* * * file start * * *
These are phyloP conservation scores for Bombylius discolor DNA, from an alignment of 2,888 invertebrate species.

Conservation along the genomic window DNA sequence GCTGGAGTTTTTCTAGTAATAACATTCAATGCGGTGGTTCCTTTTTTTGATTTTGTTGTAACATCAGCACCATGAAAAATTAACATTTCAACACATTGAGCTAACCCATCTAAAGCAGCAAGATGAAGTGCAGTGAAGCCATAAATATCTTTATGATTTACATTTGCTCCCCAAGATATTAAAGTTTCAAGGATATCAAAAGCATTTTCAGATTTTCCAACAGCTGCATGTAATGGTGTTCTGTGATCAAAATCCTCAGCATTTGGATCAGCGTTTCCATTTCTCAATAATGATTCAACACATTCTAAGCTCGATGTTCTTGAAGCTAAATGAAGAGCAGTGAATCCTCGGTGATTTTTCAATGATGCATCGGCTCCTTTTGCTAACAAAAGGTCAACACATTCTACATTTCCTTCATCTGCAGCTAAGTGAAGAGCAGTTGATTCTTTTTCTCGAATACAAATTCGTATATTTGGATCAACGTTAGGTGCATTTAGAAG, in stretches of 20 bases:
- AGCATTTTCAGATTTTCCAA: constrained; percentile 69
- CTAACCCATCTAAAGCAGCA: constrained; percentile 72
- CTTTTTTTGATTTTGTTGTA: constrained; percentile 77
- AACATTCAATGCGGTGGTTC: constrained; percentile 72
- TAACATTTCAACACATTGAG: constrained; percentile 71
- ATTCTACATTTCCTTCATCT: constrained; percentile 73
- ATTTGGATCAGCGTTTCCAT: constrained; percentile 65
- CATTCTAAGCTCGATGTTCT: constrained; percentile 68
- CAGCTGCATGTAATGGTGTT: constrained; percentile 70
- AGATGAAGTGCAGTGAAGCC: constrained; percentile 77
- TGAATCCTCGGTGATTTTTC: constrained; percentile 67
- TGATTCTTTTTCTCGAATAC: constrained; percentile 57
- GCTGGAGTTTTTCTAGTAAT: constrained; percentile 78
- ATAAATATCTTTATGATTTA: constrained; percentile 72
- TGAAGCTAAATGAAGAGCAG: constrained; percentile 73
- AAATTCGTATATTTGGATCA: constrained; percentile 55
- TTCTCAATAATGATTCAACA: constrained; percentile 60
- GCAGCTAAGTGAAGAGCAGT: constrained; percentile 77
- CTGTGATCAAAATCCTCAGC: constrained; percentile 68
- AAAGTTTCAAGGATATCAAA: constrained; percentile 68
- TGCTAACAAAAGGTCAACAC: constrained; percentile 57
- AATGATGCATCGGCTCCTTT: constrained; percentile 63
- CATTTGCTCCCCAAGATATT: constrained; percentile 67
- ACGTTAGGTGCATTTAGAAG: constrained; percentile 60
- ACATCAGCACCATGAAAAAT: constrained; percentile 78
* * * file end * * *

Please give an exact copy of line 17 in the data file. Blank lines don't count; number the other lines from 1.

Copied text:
- TGAAGCTAAATGAAGAGCAG: constrained; percentile 73